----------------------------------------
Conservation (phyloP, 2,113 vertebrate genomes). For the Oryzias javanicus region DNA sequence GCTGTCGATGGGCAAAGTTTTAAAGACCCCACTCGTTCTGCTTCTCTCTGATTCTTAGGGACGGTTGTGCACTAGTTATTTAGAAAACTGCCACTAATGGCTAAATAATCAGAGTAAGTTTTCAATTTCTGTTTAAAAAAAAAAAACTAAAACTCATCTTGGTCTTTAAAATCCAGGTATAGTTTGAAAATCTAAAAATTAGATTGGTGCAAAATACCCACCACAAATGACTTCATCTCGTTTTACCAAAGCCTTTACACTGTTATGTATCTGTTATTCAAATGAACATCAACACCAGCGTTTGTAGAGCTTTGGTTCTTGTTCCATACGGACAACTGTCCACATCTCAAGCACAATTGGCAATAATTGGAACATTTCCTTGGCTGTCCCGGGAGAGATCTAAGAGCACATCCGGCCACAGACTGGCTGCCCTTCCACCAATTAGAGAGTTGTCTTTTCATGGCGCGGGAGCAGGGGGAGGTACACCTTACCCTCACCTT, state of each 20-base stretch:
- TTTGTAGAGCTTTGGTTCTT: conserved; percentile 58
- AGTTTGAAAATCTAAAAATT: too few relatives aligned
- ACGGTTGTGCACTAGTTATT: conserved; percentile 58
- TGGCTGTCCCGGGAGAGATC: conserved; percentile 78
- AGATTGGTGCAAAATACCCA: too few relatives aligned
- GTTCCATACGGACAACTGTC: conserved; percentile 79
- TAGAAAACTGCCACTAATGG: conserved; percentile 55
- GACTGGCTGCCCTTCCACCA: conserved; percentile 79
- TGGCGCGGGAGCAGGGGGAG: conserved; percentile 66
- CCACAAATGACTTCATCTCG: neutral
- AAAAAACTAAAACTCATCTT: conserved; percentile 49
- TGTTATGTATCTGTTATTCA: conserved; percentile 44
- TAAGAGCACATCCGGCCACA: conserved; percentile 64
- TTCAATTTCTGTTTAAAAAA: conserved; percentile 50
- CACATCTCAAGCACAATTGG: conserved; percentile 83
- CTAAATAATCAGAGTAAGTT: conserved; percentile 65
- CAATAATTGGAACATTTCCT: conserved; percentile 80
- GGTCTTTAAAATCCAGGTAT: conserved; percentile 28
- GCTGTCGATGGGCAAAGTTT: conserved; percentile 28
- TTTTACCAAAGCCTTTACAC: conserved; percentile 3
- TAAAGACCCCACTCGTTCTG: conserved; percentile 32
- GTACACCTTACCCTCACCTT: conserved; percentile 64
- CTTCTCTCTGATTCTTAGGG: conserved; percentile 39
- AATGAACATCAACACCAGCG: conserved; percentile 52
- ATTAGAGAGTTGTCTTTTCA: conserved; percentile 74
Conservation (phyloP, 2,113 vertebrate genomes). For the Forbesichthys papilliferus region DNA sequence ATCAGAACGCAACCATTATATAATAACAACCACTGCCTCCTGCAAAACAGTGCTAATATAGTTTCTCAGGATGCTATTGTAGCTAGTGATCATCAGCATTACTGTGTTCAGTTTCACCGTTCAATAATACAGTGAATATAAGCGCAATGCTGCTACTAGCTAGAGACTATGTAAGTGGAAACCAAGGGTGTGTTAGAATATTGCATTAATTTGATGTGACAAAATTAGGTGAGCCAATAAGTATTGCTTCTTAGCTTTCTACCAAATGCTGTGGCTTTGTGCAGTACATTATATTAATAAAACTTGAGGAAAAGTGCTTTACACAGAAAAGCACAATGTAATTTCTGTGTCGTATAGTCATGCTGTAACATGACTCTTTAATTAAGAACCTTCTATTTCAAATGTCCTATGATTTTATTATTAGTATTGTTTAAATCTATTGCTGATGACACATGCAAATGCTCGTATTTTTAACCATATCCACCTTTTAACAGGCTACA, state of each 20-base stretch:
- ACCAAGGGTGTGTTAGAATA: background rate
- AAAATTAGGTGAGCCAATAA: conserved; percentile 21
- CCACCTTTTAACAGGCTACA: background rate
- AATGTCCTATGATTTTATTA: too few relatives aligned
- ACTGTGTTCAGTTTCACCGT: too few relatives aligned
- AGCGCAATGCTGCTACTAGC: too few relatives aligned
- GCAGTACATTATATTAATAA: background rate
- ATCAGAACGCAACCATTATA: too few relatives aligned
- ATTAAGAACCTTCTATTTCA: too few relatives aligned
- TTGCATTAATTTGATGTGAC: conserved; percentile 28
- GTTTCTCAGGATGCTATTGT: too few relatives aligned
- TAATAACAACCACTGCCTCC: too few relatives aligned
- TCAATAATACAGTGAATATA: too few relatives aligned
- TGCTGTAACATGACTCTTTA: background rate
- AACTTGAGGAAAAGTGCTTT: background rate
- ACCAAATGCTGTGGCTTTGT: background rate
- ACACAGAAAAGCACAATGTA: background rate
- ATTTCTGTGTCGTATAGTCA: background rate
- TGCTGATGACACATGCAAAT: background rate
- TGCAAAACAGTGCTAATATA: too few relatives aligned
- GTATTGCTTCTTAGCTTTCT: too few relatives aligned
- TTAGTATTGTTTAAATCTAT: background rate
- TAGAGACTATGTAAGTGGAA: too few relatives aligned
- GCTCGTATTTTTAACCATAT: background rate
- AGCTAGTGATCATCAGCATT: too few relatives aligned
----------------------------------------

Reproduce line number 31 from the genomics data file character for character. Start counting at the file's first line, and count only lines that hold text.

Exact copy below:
- AATGTCCTATGATTTTATTA: too few relatives aligned